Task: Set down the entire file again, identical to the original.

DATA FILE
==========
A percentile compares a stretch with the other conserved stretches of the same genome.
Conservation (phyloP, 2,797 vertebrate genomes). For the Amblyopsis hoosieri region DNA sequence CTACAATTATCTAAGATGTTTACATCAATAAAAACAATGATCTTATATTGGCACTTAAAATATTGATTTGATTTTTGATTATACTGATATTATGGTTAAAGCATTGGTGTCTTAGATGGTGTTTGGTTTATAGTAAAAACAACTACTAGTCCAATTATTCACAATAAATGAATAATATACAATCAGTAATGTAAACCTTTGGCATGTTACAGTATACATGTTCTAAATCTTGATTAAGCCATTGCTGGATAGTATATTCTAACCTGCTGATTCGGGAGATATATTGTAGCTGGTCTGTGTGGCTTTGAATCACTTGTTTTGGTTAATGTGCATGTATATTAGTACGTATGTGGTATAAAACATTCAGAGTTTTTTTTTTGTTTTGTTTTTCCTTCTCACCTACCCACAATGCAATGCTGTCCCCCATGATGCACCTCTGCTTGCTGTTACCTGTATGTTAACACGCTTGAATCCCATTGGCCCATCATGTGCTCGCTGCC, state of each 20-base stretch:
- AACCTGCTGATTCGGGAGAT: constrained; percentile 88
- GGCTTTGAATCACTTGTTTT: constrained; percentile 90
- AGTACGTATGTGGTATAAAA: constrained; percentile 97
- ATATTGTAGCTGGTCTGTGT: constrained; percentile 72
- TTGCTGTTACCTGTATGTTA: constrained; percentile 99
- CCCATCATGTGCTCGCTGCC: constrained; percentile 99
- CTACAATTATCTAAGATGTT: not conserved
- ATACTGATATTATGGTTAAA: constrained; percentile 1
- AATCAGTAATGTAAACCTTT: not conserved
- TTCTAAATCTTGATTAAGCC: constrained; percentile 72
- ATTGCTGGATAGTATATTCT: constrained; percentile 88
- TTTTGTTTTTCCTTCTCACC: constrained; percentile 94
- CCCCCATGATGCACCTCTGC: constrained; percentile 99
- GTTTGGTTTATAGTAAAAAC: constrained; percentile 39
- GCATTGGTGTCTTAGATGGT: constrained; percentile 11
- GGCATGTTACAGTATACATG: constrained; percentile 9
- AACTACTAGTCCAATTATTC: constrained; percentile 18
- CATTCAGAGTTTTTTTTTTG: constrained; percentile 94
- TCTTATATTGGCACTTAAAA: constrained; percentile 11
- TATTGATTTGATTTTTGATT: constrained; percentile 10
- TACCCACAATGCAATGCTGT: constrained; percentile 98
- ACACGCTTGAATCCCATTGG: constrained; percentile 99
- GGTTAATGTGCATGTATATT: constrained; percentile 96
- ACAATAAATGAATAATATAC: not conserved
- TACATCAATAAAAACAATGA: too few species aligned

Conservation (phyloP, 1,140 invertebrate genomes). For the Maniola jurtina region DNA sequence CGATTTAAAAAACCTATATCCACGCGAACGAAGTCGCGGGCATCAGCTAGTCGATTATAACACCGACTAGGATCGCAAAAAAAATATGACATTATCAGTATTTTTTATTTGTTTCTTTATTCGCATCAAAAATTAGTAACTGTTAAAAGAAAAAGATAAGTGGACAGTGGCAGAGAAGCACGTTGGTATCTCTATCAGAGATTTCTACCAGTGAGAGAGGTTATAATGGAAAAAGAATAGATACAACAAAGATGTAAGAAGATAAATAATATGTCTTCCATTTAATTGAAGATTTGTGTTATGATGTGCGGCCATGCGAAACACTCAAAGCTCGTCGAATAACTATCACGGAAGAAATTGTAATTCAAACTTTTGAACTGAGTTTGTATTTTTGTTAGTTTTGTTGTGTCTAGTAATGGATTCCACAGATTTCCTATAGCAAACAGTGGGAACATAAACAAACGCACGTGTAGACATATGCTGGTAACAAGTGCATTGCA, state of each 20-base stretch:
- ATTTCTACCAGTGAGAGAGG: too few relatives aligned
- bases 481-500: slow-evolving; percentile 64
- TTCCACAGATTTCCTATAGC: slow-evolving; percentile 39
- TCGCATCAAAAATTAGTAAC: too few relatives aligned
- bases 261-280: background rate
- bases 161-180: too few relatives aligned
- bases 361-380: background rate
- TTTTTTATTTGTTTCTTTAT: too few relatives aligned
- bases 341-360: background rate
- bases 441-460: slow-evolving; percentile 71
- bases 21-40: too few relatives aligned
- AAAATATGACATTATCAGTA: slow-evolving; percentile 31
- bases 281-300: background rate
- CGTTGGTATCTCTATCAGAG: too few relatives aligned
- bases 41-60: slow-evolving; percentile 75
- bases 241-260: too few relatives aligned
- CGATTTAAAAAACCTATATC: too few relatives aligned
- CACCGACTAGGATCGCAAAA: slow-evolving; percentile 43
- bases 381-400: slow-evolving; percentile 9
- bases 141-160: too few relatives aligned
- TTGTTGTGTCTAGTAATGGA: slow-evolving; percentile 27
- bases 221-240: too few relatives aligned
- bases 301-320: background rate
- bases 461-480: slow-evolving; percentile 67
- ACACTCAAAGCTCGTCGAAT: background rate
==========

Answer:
A percentile compares a stretch with the other conserved stretches of the same genome.
Conservation (phyloP, 2,797 vertebrate genomes). For the Amblyopsis hoosieri region DNA sequence CTACAATTATCTAAGATGTTTACATCAATAAAAACAATGATCTTATATTGGCACTTAAAATATTGATTTGATTTTTGATTATACTGATATTATGGTTAAAGCATTGGTGTCTTAGATGGTGTTTGGTTTATAGTAAAAACAACTACTAGTCCAATTATTCACAATAAATGAATAATATACAATCAGTAATGTAAACCTTTGGCATGTTACAGTATACATGTTCTAAATCTTGATTAAGCCATTGCTGGATAGTATATTCTAACCTGCTGATTCGGGAGATATATTGTAGCTGGTCTGTGTGGCTTTGAATCACTTGTTTTGGTTAATGTGCATGTATATTAGTACGTATGTGGTATAAAACATTCAGAGTTTTTTTTTTGTTTTGTTTTTCCTTCTCACCTACCCACAATGCAATGCTGTCCCCCATGATGCACCTCTGCTTGCTGTTACCTGTATGTTAACACGCTTGAATCCCATTGGCCCATCATGTGCTCGCTGCC, state of each 20-base stretch:
- AACCTGCTGATTCGGGAGAT: constrained; percentile 88
- GGCTTTGAATCACTTGTTTT: constrained; percentile 90
- AGTACGTATGTGGTATAAAA: constrained; percentile 97
- ATATTGTAGCTGGTCTGTGT: constrained; percentile 72
- TTGCTGTTACCTGTATGTTA: constrained; percentile 99
- CCCATCATGTGCTCGCTGCC: constrained; percentile 99
- CTACAATTATCTAAGATGTT: not conserved
- ATACTGATATTATGGTTAAA: constrained; percentile 1
- AATCAGTAATGTAAACCTTT: not conserved
- TTCTAAATCTTGATTAAGCC: constrained; percentile 72
- ATTGCTGGATAGTATATTCT: constrained; percentile 88
- TTTTGTTTTTCCTTCTCACC: constrained; percentile 94
- CCCCCATGATGCACCTCTGC: constrained; percentile 99
- GTTTGGTTTATAGTAAAAAC: constrained; percentile 39
- GCATTGGTGTCTTAGATGGT: constrained; percentile 11
- GGCATGTTACAGTATACATG: constrained; percentile 9
- AACTACTAGTCCAATTATTC: constrained; percentile 18
- CATTCAGAGTTTTTTTTTTG: constrained; percentile 94
- TCTTATATTGGCACTTAAAA: constrained; percentile 11
- TATTGATTTGATTTTTGATT: constrained; percentile 10
- TACCCACAATGCAATGCTGT: constrained; percentile 98
- ACACGCTTGAATCCCATTGG: constrained; percentile 99
- GGTTAATGTGCATGTATATT: constrained; percentile 96
- ACAATAAATGAATAATATAC: not conserved
- TACATCAATAAAAACAATGA: too few species aligned

Conservation (phyloP, 1,140 invertebrate genomes). For the Maniola jurtina region DNA sequence CGATTTAAAAAACCTATATCCACGCGAACGAAGTCGCGGGCATCAGCTAGTCGATTATAACACCGACTAGGATCGCAAAAAAAATATGACATTATCAGTATTTTTTATTTGTTTCTTTATTCGCATCAAAAATTAGTAACTGTTAAAAGAAAAAGATAAGTGGACAGTGGCAGAGAAGCACGTTGGTATCTCTATCAGAGATTTCTACCAGTGAGAGAGGTTATAATGGAAAAAGAATAGATACAACAAAGATGTAAGAAGATAAATAATATGTCTTCCATTTAATTGAAGATTTGTGTTATGATGTGCGGCCATGCGAAACACTCAAAGCTCGTCGAATAACTATCACGGAAGAAATTGTAATTCAAACTTTTGAACTGAGTTTGTATTTTTGTTAGTTTTGTTGTGTCTAGTAATGGATTCCACAGATTTCCTATAGCAAACAGTGGGAACATAAACAAACGCACGTGTAGACATATGCTGGTAACAAGTGCATTGCA, state of each 20-base stretch:
- ATTTCTACCAGTGAGAGAGG: too few relatives aligned
- bases 481-500: slow-evolving; percentile 64
- TTCCACAGATTTCCTATAGC: slow-evolving; percentile 39
- TCGCATCAAAAATTAGTAAC: too few relatives aligned
- bases 261-280: background rate
- bases 161-180: too few relatives aligned
- bases 361-380: background rate
- TTTTTTATTTGTTTCTTTAT: too few relatives aligned
- bases 341-360: background rate
- bases 441-460: slow-evolving; percentile 71
- bases 21-40: too few relatives aligned
- AAAATATGACATTATCAGTA: slow-evolving; percentile 31
- bases 281-300: background rate
- CGTTGGTATCTCTATCAGAG: too few relatives aligned
- bases 41-60: slow-evolving; percentile 75
- bases 241-260: too few relatives aligned
- CGATTTAAAAAACCTATATC: too few relatives aligned
- CACCGACTAGGATCGCAAAA: slow-evolving; percentile 43
- bases 381-400: slow-evolving; percentile 9
- bases 141-160: too few relatives aligned
- TTGTTGTGTCTAGTAATGGA: slow-evolving; percentile 27
- bases 221-240: too few relatives aligned
- bases 301-320: background rate
- bases 461-480: slow-evolving; percentile 67
- ACACTCAAAGCTCGTCGAAT: background rate